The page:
The discussions of the short comings of democracy were highly developed by our founding fathers. That is why they gave us a limited government by way of a republic. Jefferson is famously quoted about speculation that revolution might be needed every 20 years or so to counter growing government powers. Little did he know that the institution of federal government that was developed put that need off by a full magnitude.

So now you see serious people discussing the dream of anarchy as the solution to our overbearing government, when the solution was written in the shortest effective constitution ever written, and by 160 years of practice before the 1930's.

Limited government with emphasis on individual freedoms and respect for private property have happened so few time in human history. It is a shame that we live in a time when tyranny of democracy once again is leading to end of that dream. I do not believe that any education toward respect of the individual can overcome the immediate desires of 'mob' rule. We are destined for a 'comfortable' existence with declining opportunities.

dearieme writes:

Given what the patriots actually did during and after the War of Independence, it's hard to see most of them as being much interested in liberty (by that definition). They were interested in contesting who should have mastery.

Thomas DeMeo writes:

The only possible way for a successful system is to try to maintain a dynamic tension between free market and democracy. One without the other will run out of control quickly.

Liberty without democracy would collapse on itself because their is no other limit on the ability of one individual to freely dominate the other via the accumulation of wealth and power. The only break on this is the threat of political blowback. Without democracy, liberty would produce men of absolute power.

Obviously, democracy likewise would starve without sufficient liberty.

Alex J. writes:
The idea that there is a conflict between liberty and democracy is one that requires more development.
As the other commentators have noted, this idea has gotten much attention in the past. The question now is: Why is it now so largely ignored? I favor Dan Klein's idea of "The People's Romance". I speculate that the relatively impersonal and impartial god of protestant christianity (or deism) has been replaced in many people's minds by the idea of the omnibenevolent democratic state. Just listen to Obama's stump speech for this in action.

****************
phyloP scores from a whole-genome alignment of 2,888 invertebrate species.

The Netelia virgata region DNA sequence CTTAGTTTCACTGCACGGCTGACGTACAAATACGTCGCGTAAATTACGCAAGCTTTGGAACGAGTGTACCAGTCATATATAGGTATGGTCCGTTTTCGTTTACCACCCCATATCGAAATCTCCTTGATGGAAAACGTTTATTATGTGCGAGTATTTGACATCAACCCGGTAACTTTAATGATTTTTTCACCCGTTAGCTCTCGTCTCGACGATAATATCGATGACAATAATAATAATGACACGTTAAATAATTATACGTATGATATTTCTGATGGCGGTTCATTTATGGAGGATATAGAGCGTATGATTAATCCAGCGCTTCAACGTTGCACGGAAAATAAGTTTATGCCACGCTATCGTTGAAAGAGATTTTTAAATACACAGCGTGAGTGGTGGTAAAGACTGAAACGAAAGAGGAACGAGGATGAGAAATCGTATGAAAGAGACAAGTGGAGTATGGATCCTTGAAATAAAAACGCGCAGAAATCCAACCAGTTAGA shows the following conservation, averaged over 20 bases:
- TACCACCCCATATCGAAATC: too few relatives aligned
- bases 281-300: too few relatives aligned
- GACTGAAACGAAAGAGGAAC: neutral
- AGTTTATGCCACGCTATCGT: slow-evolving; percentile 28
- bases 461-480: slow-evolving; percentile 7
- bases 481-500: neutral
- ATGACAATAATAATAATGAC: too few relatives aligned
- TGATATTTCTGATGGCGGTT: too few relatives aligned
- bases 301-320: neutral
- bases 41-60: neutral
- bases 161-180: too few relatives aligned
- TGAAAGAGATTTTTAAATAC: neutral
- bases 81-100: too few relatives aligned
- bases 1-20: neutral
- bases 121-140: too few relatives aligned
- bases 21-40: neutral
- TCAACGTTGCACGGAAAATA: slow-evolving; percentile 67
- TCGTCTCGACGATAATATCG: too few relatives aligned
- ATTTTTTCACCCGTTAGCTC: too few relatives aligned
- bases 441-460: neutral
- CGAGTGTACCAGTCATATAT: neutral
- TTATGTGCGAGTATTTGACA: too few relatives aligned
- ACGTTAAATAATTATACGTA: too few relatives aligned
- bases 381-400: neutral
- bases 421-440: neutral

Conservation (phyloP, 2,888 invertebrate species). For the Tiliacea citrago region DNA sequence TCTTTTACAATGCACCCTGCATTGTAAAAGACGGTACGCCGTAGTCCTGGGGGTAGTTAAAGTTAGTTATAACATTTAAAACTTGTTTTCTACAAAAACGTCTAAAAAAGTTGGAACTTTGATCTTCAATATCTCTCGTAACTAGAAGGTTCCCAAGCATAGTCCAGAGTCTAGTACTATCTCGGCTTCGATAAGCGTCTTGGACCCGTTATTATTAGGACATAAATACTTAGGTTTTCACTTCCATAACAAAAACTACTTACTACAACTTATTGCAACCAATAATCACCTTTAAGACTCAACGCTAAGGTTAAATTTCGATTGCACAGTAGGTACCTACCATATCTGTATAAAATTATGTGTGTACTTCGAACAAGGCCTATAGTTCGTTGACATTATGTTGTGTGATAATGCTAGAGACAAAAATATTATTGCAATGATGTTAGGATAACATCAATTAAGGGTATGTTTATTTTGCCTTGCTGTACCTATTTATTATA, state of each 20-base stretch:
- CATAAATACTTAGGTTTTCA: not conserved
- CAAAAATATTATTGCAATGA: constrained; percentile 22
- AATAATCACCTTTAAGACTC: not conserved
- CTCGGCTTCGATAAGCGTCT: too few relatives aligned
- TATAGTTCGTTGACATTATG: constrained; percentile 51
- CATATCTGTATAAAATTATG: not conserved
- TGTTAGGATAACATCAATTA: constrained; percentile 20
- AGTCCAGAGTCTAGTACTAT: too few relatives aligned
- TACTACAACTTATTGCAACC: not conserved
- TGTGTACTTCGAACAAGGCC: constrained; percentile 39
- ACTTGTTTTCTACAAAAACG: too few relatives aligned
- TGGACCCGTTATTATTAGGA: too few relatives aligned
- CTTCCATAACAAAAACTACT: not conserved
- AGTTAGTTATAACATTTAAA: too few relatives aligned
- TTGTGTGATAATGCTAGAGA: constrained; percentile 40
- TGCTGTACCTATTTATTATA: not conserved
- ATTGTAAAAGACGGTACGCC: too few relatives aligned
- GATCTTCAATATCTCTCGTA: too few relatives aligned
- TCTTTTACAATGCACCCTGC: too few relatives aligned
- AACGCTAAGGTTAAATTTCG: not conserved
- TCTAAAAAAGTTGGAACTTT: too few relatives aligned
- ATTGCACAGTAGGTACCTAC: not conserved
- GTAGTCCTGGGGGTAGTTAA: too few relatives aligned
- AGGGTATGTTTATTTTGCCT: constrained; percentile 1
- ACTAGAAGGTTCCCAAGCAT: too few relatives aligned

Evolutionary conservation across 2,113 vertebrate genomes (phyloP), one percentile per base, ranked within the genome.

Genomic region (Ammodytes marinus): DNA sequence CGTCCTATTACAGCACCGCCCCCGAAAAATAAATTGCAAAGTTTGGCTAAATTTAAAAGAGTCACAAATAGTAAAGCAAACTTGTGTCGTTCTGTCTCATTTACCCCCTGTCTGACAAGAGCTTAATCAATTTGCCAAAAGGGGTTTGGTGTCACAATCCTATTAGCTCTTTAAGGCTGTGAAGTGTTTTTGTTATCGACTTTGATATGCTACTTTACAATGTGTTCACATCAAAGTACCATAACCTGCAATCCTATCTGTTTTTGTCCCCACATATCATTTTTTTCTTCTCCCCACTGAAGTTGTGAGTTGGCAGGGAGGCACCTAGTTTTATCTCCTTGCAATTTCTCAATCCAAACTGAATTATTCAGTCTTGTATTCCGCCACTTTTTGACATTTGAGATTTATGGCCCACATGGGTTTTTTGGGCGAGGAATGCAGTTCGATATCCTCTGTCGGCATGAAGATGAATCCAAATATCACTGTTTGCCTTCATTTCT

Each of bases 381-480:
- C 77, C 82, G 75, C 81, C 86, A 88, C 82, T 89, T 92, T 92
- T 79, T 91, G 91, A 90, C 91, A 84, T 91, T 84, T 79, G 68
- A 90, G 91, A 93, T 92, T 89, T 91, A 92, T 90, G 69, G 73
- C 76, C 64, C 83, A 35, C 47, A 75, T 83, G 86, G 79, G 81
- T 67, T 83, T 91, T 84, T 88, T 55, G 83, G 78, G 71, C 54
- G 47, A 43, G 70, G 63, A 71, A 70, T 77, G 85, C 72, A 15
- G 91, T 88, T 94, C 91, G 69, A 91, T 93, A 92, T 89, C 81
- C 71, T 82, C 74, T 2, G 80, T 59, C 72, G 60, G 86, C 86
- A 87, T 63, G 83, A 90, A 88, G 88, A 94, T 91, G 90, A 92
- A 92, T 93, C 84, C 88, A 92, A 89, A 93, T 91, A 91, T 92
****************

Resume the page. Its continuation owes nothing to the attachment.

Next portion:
8 writes:

Morality changes from a religious decision to a materialstic socialist calculation. Even an amoral activity, such as smoking, becomes "immoral" because it imposes financial costs (disputable) on the State. Man is dehumanized and becomes an object of the State.

As for liberty and mastery, both are in harmony if one accepts God as master. Once God is replaced with an earthly power, liberty quickly vanishes.

Kurbla writes:

Arnold does not criticize democracy specifically, he criticizes the state. Democracy is barely way of making decision in group. And state is nothing but a group with some property and some rules.

The groups are not the problem, as long as membership is not compulsory. That is the case with modern state - if you dislike your state, leave it.

It is still possible to criticize state. Unfortunately for libertarians, every further critical can be applied against private property on exactly same way.

For example, one can complain that he can leave the state - theoretically. Practically he can only move to OTHER state and accept the rules existing there. Right? I agree, and nothing changes if word "state" is replaced with "private property."